While not all seniors have the same goals, energy, or financial resources, there are certain common milestones to consider. This is why it’s important to talk to your parents about money and care, and initiate that conversation long before advanced aging kicks in.
If your parents have worked with a financial professional, they may have preparations in place. If not, there’s still time. Either way, now is a good time to assess and address the situation, and remember to loop in your siblings. Below, you’ll find an outline of key financial issues for each of the later stages of life, and a checklist of things to consider and plan for with aging parents. Prepare your parents — and yourself — so that you can all look forward to their retirement years.
Age 50-60: Parents approaching retirement. They may be retired, or getting there soon, and ready to enjoy a full life. Though they may not consider themselves “senior” yet, it’s important to make sure your parents:
- Make key decisions. Write a will, and assign the power of attorney and a health care proxy. These decisions are critical — dictating who will have control over the money, as well as your parents’ care.
- Estimate their future income. For Social Security, contact www.ssa.gov. Add up all sources: pensions, 401(k)s, IRAs, annuities, rentals, business assets or sale of a home.
- Get a financial plan. Your parents should talk with a financial representative knowledgeable in insurance, retirement, annuities, long term care and legacy planning.
- Talk it through. Your parents need to tell you and everyone else their preferences for long term care and discuss whether these preferences are realistic.
Age 60-70: The golden years. Your parents are likely retired and may be exploring the world, or gaining fulfillment in other ways. There are important benchmarks during this stage, including:
- Social Security options. Between age 62 and 70, they’re eligible for Social Security benefits. Figure out when they should apply. If they can wait until 70, the checks each month will be about double what they are at age 62.
- Medicare eligibility, which begins at age 65. Your parents need to know how to apply, what’s covered, what isn’t, and how to purchase extra coverage. Medicare can be confusing, so research the choices ahead of time at www.medicare.gov.
- Fixed incomes. Your parents should create a budget, adjust their spending, and consider downsizing. A reverse mortgage, which allows homeowners to use mortgage equity as income, is also an option to investigate.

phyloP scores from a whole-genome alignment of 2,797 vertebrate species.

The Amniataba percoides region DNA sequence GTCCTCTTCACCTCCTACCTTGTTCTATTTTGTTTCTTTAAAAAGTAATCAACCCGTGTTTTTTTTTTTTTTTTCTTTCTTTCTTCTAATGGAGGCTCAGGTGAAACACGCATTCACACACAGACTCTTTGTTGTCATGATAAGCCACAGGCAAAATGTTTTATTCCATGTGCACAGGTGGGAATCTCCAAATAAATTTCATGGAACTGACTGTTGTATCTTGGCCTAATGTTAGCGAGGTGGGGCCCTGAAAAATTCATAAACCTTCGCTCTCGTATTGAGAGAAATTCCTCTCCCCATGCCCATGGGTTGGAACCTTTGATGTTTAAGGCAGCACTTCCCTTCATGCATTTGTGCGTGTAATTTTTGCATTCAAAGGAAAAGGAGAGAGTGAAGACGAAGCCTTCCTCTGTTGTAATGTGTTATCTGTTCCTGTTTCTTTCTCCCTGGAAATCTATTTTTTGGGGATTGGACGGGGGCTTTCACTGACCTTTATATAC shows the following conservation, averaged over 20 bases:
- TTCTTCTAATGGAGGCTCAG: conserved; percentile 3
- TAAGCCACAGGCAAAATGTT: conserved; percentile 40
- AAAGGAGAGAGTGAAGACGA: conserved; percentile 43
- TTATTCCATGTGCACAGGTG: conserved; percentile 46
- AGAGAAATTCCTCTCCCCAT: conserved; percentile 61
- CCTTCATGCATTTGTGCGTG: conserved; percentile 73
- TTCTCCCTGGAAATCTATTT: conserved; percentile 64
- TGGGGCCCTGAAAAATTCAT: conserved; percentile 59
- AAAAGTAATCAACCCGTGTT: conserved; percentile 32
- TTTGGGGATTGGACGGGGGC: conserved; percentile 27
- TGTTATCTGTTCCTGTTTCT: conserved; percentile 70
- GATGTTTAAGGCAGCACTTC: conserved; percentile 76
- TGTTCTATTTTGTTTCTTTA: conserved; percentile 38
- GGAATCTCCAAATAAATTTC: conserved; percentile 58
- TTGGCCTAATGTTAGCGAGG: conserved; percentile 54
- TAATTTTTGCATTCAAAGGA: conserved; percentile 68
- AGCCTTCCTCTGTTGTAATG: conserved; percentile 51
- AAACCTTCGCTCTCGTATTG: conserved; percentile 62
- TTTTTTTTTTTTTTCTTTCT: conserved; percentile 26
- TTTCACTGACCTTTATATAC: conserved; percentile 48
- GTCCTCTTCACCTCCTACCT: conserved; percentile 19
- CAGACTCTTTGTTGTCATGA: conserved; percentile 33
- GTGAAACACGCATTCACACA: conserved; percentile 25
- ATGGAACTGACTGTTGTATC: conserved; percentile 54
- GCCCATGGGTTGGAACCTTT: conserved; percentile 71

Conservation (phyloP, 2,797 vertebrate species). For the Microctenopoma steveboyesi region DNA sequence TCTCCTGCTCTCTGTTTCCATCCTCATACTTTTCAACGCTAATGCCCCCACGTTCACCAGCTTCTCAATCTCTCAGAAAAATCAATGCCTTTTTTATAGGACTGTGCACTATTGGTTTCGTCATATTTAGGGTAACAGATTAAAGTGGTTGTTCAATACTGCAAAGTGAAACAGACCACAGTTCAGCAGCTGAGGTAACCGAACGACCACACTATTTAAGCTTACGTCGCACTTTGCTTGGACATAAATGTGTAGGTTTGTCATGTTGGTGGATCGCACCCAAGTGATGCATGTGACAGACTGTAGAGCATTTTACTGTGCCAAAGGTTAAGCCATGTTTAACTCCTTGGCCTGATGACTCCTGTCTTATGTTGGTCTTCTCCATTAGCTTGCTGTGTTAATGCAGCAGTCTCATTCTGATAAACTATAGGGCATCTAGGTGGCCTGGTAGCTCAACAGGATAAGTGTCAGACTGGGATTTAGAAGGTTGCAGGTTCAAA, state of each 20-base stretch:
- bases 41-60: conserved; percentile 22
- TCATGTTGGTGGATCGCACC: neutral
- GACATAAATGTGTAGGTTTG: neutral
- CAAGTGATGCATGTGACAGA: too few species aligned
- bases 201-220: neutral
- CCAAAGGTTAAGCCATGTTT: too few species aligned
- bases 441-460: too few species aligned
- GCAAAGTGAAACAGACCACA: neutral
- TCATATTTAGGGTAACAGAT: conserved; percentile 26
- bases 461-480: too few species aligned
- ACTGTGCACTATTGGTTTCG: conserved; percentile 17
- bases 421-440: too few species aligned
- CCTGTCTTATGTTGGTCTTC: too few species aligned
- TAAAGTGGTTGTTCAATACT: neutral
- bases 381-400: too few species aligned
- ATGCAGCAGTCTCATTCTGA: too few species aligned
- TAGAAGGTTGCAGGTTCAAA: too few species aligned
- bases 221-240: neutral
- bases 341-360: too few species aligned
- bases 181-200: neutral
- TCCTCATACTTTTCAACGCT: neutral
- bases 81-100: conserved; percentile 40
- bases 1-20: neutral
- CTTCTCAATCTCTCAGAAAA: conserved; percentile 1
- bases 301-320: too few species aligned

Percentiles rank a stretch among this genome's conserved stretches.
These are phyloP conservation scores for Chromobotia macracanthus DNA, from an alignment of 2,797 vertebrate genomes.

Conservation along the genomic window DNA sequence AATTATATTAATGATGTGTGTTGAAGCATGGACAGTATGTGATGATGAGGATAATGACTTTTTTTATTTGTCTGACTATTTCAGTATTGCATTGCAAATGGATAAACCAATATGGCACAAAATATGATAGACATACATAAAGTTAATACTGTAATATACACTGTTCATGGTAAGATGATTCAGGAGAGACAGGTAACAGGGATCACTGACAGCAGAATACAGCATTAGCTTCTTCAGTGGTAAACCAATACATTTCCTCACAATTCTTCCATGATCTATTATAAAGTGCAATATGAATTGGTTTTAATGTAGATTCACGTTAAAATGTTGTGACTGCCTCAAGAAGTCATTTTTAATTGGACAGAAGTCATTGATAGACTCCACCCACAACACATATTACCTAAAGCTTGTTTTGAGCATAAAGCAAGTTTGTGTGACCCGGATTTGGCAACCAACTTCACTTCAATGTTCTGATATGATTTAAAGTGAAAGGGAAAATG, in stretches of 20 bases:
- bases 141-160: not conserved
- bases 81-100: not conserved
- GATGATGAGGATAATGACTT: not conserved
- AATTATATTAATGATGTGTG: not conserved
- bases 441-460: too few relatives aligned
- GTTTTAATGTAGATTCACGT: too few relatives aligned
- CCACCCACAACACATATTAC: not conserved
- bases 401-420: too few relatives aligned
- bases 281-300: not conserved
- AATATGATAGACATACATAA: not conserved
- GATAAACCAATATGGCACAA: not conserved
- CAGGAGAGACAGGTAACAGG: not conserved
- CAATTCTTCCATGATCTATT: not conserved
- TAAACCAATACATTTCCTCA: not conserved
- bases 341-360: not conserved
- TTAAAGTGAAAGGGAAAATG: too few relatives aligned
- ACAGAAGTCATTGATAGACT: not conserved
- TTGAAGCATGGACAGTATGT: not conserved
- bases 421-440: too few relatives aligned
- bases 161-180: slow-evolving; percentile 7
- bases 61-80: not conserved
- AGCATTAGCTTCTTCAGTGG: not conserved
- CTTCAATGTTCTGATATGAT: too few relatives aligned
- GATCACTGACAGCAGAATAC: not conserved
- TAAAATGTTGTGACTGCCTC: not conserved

- Legacy planning. Look into how estate and inheritance taxes can affect their estate.
Age 70-80: Independent, but prepared. Ideally, parents will be enjoying life the same as they always have. However, medical realities can change things. Prepare your parents for what may come:
- Mandatory withdrawals of retirement accounts start at age 70 1/2 for traditional IRAs, 403(b)s, and other tax-advantaged retirement savings plans, except for Roth IRAs.2
- Retirement homes should be researched and chosen with future care in mind.
- You, a sibling, or a third party may have to take over their finances. If parents are losing their mental abilities, get a doctor’s help with testing. You may need to use power of attorney.
- Hospital visits can turn senior care into a full-time job, so, for some families, having parents live with a family member works well, especially if parental income can reimburse the caretaker.
Age 80-90 plus: Senior statesperson. The realities of life as an elderly person have arrived. If everyone has planned, adjusting can be relatively smooth. Some things you may consider include:
- A wearable alarm for your parent(s).
- Assisted living or long-term medical care, which may require transportation, and associated costs too.
- Which property to sell, such as the house or car. Agree beforehand on who is keeping what, and what should be sold.
Summing up: When your parents are youthful and active, aging can seem a long way off, but some changes can happen rapidly. By planning early, transitions will be easier for you and your parents, making their later years rich and rewarding.
1 Jane Gross, “Health: Caring for the Elderly,” New York Times, Feb.15, 2017.
2 Internal Revenue Service, “Retirement Plan and IRA Required Minimum Distributions FAQs," Feb. 15, 2017.